Richmond nonprofit receives grants to implement Operation Ceasefire
The state Department of Criminal Justice Services and the U.S. Attorney’s office have provided grants for a Richmond organization to begin implementing Operation Ceasefire in order to tamp down on gun violence in the city.
Richmonders Involved to Strengthen our Communities held its annual Community Problems Assembly Tuesday night at Second Baptist Church in Southside Richmond, where they celebrated the grants.
The faith-based justice advocacy group, which includes members from congregations around the city, has lobbied city leaders for two years to adopt Group Violence Intervention — which is also called Operation Ceasefire — a gun violence reduction program developed at the John Jay College of Criminal Justice in New York.
“As a result of our persistence, one of our allies, REAL LIFE, received funding ... to put Group Violence Intervention in place, and it’s set to begin this year,” said Second Baptist Pastor Ralph Hodge on Tuesday.
GVI was first implemented in Boston under the name Operation Ceasefire. It was successful in bringing gun violence rates down there and has been used in cities around the country since.
REAL LIFE is a nonprofit that serves people statewide who’ve been incarcerated, homeless or suffered from substance abuse disorder.
“GVI is a very partner-heavy program,” said Sarah Scarbrough, REAL LIFE founder. “We received the funding, we’re spearheading the efforts, but we have got to have everyone involved in order to make this happen.”
Scarbrough said REAL LIFE is working to build a coalition of organizations that can provide a range of services, like counseling and rehabilitation. She also noted that the organization has received two-thirds of the funding it needs to fully implement the program for two years and is working to secure the last third.
Congressman Donald McEachin (D-Va.) spoke at Tuesday’s event, giving his support to the program. McEachin, who is married to Richmond Commonwealth’s Attorney Colette McEachin, shared his frustration with violence happening in the city.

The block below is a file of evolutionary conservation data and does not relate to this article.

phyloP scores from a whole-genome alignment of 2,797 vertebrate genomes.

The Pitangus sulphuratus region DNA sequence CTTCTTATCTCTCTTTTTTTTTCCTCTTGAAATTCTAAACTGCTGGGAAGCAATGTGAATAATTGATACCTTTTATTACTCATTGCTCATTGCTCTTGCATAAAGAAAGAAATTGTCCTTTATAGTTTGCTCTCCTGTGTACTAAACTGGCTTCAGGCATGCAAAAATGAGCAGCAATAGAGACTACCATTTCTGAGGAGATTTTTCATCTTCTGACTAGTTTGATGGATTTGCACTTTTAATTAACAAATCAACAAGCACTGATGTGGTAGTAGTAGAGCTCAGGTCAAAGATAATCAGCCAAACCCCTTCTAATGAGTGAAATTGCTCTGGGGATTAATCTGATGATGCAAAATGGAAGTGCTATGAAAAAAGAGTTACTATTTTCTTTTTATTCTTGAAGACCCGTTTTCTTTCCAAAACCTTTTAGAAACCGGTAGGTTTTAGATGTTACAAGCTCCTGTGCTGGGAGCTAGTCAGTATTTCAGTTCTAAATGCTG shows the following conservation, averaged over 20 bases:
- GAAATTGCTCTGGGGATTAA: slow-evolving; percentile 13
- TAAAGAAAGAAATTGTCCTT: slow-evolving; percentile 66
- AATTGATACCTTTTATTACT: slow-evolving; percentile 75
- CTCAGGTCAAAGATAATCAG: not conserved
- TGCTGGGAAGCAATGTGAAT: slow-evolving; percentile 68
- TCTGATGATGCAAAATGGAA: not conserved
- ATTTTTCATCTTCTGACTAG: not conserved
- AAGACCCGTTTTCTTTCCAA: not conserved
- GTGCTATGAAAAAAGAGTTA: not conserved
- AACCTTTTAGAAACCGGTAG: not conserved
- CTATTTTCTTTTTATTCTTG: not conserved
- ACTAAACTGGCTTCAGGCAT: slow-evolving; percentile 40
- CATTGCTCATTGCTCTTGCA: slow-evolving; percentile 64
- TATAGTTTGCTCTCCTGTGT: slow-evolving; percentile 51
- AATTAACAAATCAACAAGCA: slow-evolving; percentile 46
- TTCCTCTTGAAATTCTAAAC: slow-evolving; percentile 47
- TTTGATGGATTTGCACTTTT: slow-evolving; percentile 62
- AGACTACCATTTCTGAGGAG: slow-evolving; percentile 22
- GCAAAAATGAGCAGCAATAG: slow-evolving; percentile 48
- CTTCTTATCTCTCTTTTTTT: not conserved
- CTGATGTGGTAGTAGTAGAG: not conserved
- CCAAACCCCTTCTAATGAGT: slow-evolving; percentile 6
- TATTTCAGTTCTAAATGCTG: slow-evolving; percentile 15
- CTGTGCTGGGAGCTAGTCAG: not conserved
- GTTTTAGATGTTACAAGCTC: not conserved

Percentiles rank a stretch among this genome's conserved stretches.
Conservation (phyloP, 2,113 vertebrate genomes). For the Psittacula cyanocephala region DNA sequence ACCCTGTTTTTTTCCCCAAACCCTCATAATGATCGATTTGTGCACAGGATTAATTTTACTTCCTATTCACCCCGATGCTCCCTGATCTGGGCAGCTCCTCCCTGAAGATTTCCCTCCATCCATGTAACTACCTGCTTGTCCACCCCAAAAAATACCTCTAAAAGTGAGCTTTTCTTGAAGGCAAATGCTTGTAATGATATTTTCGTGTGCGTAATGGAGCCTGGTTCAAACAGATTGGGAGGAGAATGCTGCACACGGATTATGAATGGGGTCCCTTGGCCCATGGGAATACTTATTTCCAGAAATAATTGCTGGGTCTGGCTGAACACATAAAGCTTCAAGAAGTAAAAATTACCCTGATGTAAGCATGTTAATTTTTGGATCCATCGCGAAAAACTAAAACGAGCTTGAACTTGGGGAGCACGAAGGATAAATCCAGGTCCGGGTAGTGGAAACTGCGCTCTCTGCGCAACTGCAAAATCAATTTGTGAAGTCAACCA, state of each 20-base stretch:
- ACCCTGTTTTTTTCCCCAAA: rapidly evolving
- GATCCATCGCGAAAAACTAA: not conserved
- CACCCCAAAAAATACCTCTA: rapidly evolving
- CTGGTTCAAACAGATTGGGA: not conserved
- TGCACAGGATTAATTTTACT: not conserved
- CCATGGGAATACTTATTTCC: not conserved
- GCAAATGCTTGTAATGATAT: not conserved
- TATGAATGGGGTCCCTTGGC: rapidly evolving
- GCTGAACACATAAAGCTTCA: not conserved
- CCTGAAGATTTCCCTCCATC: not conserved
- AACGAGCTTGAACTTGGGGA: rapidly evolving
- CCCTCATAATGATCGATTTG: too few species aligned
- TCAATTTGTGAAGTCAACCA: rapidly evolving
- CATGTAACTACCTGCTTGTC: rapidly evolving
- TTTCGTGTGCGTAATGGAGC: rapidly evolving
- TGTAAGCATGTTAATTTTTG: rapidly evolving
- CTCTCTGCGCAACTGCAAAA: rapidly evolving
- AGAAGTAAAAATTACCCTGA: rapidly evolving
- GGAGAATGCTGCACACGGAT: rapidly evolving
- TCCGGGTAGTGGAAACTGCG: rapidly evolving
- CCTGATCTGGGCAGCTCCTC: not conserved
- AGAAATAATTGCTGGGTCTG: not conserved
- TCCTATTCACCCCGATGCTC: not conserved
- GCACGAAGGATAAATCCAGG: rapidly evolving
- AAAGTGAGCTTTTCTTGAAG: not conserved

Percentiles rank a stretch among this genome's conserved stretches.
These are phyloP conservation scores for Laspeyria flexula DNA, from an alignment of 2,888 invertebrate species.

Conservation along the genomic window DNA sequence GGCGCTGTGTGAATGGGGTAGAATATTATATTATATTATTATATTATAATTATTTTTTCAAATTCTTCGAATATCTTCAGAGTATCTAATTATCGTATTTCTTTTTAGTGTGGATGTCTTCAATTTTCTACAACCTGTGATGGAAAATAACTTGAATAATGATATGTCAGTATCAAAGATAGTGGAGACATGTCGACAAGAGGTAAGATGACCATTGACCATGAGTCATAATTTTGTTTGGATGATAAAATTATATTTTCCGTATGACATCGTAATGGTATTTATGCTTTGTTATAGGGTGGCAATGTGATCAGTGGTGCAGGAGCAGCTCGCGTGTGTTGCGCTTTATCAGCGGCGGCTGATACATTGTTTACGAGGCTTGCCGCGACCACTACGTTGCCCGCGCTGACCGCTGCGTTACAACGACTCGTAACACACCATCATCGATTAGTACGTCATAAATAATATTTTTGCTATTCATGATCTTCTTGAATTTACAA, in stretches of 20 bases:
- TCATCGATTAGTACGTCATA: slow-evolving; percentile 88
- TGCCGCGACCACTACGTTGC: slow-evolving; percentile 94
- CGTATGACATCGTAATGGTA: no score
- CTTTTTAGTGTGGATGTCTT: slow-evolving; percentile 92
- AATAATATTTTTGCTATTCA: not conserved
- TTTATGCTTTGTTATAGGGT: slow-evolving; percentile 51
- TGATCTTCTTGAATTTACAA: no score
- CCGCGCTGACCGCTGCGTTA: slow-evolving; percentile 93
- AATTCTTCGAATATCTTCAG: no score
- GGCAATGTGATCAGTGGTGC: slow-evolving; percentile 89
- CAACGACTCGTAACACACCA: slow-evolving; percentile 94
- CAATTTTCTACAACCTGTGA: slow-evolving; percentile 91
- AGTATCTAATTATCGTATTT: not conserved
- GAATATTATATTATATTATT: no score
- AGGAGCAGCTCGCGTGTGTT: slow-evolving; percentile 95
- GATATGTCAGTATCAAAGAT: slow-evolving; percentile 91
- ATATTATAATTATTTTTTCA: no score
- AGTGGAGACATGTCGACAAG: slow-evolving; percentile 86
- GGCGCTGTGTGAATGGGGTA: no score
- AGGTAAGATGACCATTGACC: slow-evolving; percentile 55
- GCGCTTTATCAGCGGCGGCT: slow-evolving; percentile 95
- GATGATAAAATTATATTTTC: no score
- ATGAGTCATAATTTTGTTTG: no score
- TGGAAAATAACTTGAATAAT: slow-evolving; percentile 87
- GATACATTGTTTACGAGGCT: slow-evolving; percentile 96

“Every single morning, I have to hear from her about what happened last night,” McEachin said. “I hear about all the young people who are getting shot.”
McEachin promised to support REAL LIFE and GVI.
Attorney General Jason Miyares has touted the program, highlighting partnerships with 12 “Ceasefire cities,” including Richmond.
In a press release, Miyares announced his office would hire five or six prosecutors to be cross-designated as Special Assistant U.S. Attorneys who will focus on federal felony prosecutions. The AG’s office will also hire two or three GVI coordinators to develop community resources, and work with law enforcement and local organizations.
Richmond officials have resisted RISC’s pitches on the program thus far, opting instead to craft the city’s own Gun Violence Prevention and Intervention framework.
The city partnered with the Richmond Police Department, VCU Health and a range of community organizations on its plan, and performed a data analysis to determine which neighborhoods most needed resources and who was likely to be involved in a shooting.
Mayor Levar Stoney publicly rebuked RISC’s efforts in a February 2022 statement. Stoney accused the organization of using gun violence victims as “pawns” and defended the city’s approach.
In a statement, a spokesperson for the mayor told VPM News the administration stands by its framework and is grateful for additional investments.